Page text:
2.   The changes will introduce a new national eligibility threshold, providing peace of mind that wherever you live in the country, or plan to move to within England, if your needs meet the threshold, you will be eligible for support. This new eligibility threshold has already been adapted in York.

3.   Deferred payment agreements will become available across the country meaning that people should not have to sell their home in their lifetime to fund their care costs. In York, the new legislation will strengthen the existing arrangements.

Guy Van Dichele, Director of Adult Social Care, City of York Council says: “We are committed to working with partners to support local people with their needs for care and support. We’re confident that the changes we are making will enable more people to get the help they need, whether that’s a carer who needs a break from caring or someone who may be able to move to a care home without having to undergo the stress of selling their home.”

A Department of Health spokesperson says: “Care and support is something that nearly everyone in this country will experience at some point in their lives. These changes – the most significant in over 60 years – will make the system fairer by putting the needs, wishes and goals of people, and their carers, at the heart of every care decision.”

For more information on the Care Act visit www/

Social care payments made easier

City of York Council Adult Social Care customers will find it simpler and easier to pay for their care and support services in the future.

In line with new social care legislation – The Care Act 2014 – which becomes law on 1 April, the council has made some changes to the way that it supports people with the funds they receive for care and support.

Residents who receive direct payments – money from the council that they use to pay for their care and support directly – will have it paid into a prepaid account called Cash Plus from 1 April. They can then use the Cash Plus account like a normal current account to pay for the support they need.

The new arrangements mean that the vast majority of social care customers receiving direct payments will use the Cash Plus account, rationalising previous arrangements, though some flexibility will still be available.

Michael Melvin, Interim Assistant Director of Adult Social Care, City of York Council, said: “Directs Payments help to give people more control over their care and support and the new arrangements will make the system simpler and easier for them to use.”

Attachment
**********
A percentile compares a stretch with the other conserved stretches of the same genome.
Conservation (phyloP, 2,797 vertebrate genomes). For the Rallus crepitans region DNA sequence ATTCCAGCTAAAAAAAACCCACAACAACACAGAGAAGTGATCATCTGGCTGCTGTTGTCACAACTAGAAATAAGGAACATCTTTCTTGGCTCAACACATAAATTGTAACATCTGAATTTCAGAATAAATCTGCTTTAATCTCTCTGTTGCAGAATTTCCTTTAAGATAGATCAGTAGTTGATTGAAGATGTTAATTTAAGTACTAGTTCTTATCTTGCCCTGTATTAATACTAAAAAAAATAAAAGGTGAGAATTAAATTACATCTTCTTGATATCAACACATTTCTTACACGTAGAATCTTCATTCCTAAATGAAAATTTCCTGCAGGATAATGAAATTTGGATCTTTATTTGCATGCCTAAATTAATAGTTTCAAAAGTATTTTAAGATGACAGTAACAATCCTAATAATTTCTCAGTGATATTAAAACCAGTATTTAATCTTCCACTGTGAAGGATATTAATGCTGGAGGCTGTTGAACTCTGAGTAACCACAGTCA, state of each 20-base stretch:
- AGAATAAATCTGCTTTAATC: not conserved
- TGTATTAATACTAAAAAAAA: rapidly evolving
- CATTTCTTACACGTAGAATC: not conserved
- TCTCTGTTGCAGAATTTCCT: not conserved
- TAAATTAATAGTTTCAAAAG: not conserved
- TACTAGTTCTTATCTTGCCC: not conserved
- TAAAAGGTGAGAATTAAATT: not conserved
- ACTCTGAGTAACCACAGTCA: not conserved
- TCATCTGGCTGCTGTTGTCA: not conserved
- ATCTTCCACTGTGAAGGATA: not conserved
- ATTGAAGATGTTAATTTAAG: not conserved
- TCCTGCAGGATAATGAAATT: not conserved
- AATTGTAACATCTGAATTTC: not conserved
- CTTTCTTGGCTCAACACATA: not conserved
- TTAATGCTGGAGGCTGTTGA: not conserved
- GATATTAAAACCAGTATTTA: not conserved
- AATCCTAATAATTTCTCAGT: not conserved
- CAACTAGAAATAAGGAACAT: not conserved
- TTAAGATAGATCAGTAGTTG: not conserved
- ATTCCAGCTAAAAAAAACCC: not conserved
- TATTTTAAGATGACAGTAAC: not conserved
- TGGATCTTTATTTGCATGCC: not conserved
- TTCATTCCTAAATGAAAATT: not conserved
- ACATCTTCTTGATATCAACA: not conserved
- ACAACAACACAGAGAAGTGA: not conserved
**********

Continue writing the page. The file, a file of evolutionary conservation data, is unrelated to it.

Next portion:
Social Care project flop cover up continues

Behind closed doors logoLabour Councillors continued to obstruct attempts to get at the truth behind the Lowfields Care village fiasco when the Council held a review meeting last night.

Despite revelations yesterday that senior Councillors have known for at least a year that the planned scheme was “unaffordable”, the Labour Council leadership continues to be in a  state of denial.

Meeting minutes revealed that official had blamed “gold plated” building standards for the failure of the project. They had been reluctant to admit the failures because it “could have affected the credibility of the Councils flagship rewiring project”.

The plan had been to keep the mistakes under wraps until after the Council election in May.  But sustained questioning by Opposition Councillors, coupled with the need to respond to Freedom of Information requests, finally forced the public admission last month.

They now hope to sell the site (a valuation of £2 million has been put on it) but appear to have already decided that 100 homes will be built there.

Other than the normal planning application consultation, residents will have no opportunity to influence this decision.

The present Council now only has about 6 weeks to run. Hopefully a more enlightened regime will take over after May 7th.

Only then is the real truth about the fiasco – which is set to cost taxpayers around £1 million – likely to emerge.